The draft abortion report will update the need for birth control

“Access to abstraction is really a matter of equality and now more than ever, we need to do everything we can to establish barriers to contraception because we know access to abortion will be much more difficult in this country. “- said Reagan McDonald-Mosley, CEO of Power to Decide, a nonprofit organization working to prevent unplanned pregnancies.

The prospect of having daily birth control pills wherever people can buy medication without a doctor’s supervision comes almost two decades after the FDA announced the emergency plan for an emergency contraceptive drug called Plan B – a political controversy. Susan Wood, director of the Women’s Health Office, has resigned.

“Reviewers and leadership are under pressure from all directions, so it is very important that any kind of protection is around the FDA and that it is maintained and strengthened because it is not perfect,” said Wood, now a professor of health policy at George Washington University. .

Democratic lawmakers are pressuring the FDA to move quickly after submitting applications. “The health and well-being of people with the ability to conceive across the United States are at stake,” FDA Commissioner Robert Calif, a 59-member chamber chairing a pro-election group, wrote in March.

Meanwhile, some Conservative legislators are working to restrict access to contraception and You. Marsha Blackburn (R-Tenn.) Questioned the legal precedent that establishes the right to privacy for contraceptive access during the hearing of Supreme Court Justice Katanji Brown Jackson.

A coalition of reproductive rights groups, researchers, and clinics has been working to sell hormonal contraceptives for nearly two decades. An over-the-counter oral contraceptive working group that considers Wood as a member began working with HRA Pharma in 2016 to conduct research to help support the application for OTC labeling.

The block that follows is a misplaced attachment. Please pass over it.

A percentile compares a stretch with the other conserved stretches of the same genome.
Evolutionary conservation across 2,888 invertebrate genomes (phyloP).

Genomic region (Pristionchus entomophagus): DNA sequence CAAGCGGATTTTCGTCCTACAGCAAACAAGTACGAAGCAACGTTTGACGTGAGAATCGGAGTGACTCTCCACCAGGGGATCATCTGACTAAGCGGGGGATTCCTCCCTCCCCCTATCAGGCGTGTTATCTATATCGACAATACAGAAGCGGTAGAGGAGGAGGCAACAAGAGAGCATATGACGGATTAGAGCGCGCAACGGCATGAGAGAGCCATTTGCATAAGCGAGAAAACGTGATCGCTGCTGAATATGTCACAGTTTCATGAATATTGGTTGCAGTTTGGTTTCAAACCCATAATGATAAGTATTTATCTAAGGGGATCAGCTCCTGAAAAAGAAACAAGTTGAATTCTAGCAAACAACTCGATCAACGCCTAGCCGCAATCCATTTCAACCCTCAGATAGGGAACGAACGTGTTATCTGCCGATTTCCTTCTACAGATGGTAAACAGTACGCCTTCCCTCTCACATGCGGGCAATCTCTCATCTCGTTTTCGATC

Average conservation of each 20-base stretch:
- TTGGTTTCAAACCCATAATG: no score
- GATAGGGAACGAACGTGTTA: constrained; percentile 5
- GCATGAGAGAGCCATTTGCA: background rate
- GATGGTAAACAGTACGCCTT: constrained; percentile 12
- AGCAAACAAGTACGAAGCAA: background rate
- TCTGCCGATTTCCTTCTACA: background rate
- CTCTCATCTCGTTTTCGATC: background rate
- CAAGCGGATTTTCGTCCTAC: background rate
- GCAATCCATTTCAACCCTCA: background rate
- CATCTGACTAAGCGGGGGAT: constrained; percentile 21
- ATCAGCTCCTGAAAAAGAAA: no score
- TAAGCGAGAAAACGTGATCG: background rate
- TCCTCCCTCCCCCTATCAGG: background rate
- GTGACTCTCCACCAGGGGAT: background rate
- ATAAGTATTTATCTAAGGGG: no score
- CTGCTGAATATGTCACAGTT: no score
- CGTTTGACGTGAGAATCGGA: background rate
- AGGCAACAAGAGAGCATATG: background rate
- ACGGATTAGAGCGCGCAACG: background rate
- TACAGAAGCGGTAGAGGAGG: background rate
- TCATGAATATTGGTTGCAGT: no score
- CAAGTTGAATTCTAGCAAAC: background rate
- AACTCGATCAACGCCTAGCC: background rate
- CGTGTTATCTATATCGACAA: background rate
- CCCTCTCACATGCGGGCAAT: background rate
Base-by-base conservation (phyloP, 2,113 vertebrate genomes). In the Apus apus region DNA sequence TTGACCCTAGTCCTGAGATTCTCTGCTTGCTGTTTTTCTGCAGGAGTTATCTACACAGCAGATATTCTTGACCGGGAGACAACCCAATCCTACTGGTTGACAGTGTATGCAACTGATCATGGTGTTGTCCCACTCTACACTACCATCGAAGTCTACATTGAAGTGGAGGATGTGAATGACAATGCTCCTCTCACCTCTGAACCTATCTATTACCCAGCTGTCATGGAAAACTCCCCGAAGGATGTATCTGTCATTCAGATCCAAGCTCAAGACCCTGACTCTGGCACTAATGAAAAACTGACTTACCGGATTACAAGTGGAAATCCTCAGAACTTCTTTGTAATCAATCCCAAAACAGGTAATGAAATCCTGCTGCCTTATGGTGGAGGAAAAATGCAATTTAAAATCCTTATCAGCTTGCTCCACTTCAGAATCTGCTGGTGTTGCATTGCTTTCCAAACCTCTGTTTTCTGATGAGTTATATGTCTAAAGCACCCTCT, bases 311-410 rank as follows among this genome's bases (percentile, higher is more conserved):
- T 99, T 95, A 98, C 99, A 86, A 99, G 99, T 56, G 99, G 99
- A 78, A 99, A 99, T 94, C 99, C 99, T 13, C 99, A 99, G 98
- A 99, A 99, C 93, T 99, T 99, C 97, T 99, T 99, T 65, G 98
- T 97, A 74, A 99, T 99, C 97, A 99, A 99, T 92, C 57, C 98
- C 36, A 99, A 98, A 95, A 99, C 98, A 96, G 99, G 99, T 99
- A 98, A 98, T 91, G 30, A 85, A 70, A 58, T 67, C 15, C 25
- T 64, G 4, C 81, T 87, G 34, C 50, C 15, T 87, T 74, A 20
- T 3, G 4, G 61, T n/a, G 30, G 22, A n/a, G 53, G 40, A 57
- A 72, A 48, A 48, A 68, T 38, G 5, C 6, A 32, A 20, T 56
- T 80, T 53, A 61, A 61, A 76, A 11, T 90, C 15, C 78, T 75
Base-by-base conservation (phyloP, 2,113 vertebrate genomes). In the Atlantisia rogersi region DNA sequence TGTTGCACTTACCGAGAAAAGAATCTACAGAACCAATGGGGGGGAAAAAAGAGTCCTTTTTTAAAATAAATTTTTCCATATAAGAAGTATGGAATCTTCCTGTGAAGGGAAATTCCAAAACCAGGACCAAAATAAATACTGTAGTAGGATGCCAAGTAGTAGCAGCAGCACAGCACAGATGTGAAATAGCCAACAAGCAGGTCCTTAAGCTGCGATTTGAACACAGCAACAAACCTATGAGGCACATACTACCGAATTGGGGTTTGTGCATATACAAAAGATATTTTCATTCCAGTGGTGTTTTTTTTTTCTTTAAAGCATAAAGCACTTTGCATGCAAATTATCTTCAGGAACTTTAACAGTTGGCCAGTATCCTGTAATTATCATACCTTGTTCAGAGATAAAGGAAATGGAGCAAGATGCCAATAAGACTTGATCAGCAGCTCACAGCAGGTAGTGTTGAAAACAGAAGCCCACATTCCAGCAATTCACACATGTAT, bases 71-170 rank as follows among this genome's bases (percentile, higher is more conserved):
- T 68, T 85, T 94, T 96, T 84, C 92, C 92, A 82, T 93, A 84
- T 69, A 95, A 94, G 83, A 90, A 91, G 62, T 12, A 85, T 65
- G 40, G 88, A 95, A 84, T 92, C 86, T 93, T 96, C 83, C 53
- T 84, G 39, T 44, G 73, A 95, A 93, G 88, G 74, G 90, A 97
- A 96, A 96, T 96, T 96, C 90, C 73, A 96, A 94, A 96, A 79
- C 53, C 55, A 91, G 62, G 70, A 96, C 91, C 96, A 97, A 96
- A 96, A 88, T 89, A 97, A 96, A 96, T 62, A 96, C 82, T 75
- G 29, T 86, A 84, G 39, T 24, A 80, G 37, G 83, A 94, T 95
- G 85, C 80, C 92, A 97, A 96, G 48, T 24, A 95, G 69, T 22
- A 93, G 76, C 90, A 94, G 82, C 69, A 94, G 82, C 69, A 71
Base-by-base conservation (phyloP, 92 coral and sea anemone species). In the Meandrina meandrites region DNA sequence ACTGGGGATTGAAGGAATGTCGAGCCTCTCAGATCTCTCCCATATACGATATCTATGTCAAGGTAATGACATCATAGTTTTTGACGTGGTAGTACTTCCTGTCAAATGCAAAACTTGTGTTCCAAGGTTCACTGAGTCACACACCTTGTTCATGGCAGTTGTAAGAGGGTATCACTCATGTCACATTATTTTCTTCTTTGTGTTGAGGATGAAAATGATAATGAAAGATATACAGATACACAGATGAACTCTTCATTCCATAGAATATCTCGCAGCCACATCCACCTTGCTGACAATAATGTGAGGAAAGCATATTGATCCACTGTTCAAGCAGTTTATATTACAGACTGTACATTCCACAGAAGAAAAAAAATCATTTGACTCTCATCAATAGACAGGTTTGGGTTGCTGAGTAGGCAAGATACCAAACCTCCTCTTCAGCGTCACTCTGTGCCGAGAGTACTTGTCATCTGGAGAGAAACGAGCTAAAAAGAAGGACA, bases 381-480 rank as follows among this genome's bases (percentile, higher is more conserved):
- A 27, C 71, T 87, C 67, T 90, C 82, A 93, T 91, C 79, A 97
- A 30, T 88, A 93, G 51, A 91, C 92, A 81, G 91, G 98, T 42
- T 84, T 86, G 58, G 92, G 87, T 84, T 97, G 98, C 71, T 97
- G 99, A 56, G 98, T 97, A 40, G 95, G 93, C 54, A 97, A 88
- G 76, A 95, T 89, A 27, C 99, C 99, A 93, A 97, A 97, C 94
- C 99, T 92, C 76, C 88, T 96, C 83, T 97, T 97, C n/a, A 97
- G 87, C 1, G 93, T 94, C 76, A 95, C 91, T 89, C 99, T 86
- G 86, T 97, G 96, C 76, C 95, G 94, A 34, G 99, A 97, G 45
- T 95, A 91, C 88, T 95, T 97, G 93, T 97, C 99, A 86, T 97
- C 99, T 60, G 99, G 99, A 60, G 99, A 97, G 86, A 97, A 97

The American College of Obstetricians and Gynecologists and the American Academy of Family Physicians have endorsed variants of birth control pills, which OTC advocates say show the FDA can and should approve the change.

“I do not think we would have approached it if it had not been so, and it should have an impact on the FDA’s support for it,” he said. Samantha Miller, CEO of Cadence Health.

Birth control pills, while extremely safe, can complicate some basic health conditions and always require medical supervision.

Some advocates say it will be easier to give an HRA over the counter because it poses less risk to different groups of people. Hannah is a progestin-only pill, which means it is less likely to cause side effects. Cadence produces a combined abs containing a mixture of estrogen and progestin. People over the age of 35, smokers, or those with poorly controlled high blood pressure or blood clotting disorders may be advised to avoid combined pills.

Both companies also need to ensure that customers can understand the label and follow the instructions that come with the medication.

A spokesman for HRA Pharma declined to comment. But Miller said the FDA has halted attempts to actually use Cadence combination pills and added more requirements to monitor blood pressure monitoring in study participants. The new requirements, which forced Cadence to update its etiquette and re-do comprehension research, have returned the company’s actual use trial period to at least one year, he said.

“We are really ready to see it all through,” Miller told POLITICO.

Advocates also encourage OTC marking of tablets without restricting their use to adults. They argue that science shows that oral contraceptives are safe and effective in adolescents, and that any attack of age restrictions equates to the politicization of OTC switching.

“I was much more worried [people over 80] “Getting something that can hurt them is more harmful than people under the age of 15 taking a drug that can not be overdosed and has no side effects at all,” Wood said.

Proponents of OTC birth control say removing barriers to oral contraceptives is not a safe substitute for abortion, but is another tool for people to prevent unwanted pregnancies.

“Everyone should have the freedom to choose their own way of life,” said Victoria Nichols, project director for the Release Pills campaign, which is associated with the OTC Pill Working Group. “Both contraception and abortion are part of the full range of sexual and reproductive health care that allows us to exercise this freedom.

The draft abortion report will update the need for birth control

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